|Figure 4. IBM logo spelled out in atoms. ||Figure 5. Mechanosynthetic tooltip deposits carbon atoms on diamond surface.|
Replacing Worn-Out or Damaged Cells
Medical nanorobots could also be used to perform surgery on individual cells. In one procedure, a nanorobot called a “chromallocyte” (Figure 3 above), controlled by a physician, would extract all existing chromosomes from a diseased cell and insert fresh new ones in their place. This process is called chromosome replacement therapy. The replacement chromosomes are manufactured earlier, outside of the patient’s body, using a desktop nanofactory that includes a molecular assembly line. The patient’s own individual genome serves as the blueprint to fabricate the new genetic material. Each chromallocyte is loaded with a single copy of a digitally corrected chromosome set. After injection, each device travels to its target tissue cell, enters the nucleus, replaces old worn-out genes with new chromosome copies, then exits the cell and is removed from the body. If the patient chooses, inherited defective genes could be replaced with non-defective base-pair sequences, permanently curing any genetic disease and even permitting cancerous cells to be reprogrammed to a healthy state. Perhaps most importantly, chromosome replacement therapy could correct the accumulating genetic damage and mutations that lead to aging in every one of our cells.
Building an Exciting Future
Right now, medical nanorobots are just theory. To actually build them, we need to create a new technology called molecular manufacturing. Molecular manufacturing is the production of complex atomically precise structures using positionally controlled fabrication and assembly of nanoparts inside a nanofactory. The first experimental proof that individual atoms could be manipulated was obtained by IBM scientists back in 1989 when they used a scanning tunneling microscope to precisely position 35 xenon atoms on a nickel surface to spell out the corporate logo “IBM” (Figure 4 above). Similarly, inside the nanofactory simple feedstock molecules such as methane (natural gas), propane, or acetylene will be manipulated by tiny probe tips to build atomically precise structures such as the nanoscale gear shown in (Figure 1 above).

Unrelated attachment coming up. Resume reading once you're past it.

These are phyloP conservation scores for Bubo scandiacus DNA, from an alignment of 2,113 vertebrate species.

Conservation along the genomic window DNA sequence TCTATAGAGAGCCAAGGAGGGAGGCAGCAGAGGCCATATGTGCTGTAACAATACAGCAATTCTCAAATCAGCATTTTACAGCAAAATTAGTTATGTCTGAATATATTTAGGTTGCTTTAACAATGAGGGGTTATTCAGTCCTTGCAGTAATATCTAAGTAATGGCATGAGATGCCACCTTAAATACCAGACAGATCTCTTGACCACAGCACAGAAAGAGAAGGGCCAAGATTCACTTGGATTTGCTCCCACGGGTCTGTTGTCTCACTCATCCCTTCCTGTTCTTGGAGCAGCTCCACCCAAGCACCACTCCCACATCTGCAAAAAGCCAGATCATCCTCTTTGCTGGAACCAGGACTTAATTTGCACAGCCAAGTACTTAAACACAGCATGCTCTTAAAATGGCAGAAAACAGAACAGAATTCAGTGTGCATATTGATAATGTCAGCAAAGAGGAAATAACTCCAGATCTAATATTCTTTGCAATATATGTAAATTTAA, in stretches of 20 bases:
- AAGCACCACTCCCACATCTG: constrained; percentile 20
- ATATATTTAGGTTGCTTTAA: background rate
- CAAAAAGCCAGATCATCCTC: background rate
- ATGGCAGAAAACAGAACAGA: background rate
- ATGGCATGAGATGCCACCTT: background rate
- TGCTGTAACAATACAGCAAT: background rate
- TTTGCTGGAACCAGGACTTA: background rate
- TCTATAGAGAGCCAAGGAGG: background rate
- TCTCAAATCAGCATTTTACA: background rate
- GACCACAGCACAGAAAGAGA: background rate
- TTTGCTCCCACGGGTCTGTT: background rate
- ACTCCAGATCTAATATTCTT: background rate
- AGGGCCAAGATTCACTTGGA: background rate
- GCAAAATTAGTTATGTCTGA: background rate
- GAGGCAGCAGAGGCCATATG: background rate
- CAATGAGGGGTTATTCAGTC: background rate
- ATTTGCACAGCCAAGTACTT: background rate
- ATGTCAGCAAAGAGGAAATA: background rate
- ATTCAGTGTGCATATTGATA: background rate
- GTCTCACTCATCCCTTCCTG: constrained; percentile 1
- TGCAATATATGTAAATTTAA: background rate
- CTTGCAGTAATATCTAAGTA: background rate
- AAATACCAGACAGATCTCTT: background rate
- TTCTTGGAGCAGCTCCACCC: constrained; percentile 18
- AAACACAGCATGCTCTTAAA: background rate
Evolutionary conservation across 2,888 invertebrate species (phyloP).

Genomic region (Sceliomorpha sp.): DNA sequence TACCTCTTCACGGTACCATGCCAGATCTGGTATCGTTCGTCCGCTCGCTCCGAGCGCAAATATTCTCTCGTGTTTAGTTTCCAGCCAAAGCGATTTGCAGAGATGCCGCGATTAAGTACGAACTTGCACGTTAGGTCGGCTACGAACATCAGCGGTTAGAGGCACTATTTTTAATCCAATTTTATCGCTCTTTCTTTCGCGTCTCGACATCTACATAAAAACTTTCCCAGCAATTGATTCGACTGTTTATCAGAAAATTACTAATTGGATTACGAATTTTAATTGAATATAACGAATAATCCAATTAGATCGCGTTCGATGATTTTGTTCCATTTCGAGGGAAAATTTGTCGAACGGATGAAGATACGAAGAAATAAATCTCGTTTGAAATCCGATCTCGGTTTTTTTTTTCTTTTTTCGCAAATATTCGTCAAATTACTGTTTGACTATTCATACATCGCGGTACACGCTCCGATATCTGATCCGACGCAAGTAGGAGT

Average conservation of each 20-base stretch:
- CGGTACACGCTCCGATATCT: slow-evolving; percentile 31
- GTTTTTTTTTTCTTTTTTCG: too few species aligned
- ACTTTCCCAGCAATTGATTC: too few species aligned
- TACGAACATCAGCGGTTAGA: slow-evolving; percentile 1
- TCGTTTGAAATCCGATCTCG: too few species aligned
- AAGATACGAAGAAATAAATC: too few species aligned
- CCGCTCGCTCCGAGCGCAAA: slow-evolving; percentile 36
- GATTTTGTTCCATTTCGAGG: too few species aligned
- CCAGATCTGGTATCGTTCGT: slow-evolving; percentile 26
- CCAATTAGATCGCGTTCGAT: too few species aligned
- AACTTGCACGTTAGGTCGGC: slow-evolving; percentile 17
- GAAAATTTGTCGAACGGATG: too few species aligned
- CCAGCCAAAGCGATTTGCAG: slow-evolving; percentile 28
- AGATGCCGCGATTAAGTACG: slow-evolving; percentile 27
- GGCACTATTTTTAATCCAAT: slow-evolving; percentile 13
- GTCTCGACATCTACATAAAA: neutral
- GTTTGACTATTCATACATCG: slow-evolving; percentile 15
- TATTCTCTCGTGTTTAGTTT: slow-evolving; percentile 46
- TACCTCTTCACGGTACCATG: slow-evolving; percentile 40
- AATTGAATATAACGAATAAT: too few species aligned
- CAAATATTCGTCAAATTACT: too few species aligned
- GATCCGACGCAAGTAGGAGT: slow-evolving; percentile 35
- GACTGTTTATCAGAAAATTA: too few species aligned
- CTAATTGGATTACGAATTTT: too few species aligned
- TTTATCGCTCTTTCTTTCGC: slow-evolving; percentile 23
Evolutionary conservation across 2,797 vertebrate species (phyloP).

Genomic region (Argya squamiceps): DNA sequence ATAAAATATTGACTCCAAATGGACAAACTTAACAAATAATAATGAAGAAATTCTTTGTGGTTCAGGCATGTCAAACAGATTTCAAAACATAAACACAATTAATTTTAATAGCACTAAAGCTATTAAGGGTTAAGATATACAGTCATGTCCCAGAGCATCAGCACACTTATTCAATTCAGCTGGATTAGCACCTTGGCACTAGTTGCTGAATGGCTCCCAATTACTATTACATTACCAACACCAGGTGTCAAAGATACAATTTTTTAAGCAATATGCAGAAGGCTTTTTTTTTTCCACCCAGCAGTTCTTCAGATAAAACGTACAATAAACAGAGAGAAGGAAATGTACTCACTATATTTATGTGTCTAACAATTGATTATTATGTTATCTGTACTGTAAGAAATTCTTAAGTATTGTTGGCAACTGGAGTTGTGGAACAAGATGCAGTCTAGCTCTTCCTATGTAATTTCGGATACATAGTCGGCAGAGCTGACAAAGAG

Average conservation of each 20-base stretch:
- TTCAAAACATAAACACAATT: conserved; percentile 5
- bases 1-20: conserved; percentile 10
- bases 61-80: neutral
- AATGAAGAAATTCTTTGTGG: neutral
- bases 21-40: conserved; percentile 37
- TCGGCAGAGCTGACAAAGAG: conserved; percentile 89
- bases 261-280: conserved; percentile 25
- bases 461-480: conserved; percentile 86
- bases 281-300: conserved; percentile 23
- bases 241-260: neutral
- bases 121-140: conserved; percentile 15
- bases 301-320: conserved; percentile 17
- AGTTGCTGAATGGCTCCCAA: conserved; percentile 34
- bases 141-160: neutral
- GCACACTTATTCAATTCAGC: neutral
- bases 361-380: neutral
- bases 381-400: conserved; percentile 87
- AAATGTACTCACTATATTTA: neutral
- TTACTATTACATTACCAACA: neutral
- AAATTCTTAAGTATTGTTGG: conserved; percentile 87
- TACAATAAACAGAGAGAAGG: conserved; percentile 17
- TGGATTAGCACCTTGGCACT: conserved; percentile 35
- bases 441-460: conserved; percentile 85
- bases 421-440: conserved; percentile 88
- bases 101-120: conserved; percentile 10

Here’s how it will work. A nanoscale tool with a chemically reactive tip is brought into physical contact with a workpiece. The tip mechanically forces a chemical bond to form at a specific place between existing atoms on the workpiece and one or more feedstock atoms that are temporarily bound to the tool. Withdrawing the tool mechanically breaks the bond between feedstock and tool, leaving the feedstock atoms on the workpiece, a process called mechanosynthesis (Figure 5 above). The tool is then recharged with fresh feedstock and is ready to go again. Such a tool is conceptually similar to the more familiar case of a magnetized screwdriver that holds a screw. After the screw is rotated into a hole on a workpiece by turning the screwdriver, withdrawing the screwdriver leaves the screw in the hole because it is held there more tightly than its relatively weak magnetic attraction to the screwdriver tip.
With my scientific colleagues, we have done extensive analysis and very sophisticated quantum chemistry computer simulations (e.g., Figure 5 above) of a large number of potential tooltips and reaction sequences. We recently published the first description of a complete set of tools and positionally controlled reactions that should enable us to build small bits of perfect diamond crystal. Future extensions of these tools and reactions should let us move on to more complex nanoscale diamondoid objects such as the nanoscale gear (shown in Figure 1 above). In 2005, I published the first practical proposal for building a mechanosynthetic tooltip that was the subject of the first mechanosynthesis patent ever filed. With a colleague in 2008, I submitted the second mechanosynthesis patent ever filed, describing additional techniques for building more tooltips.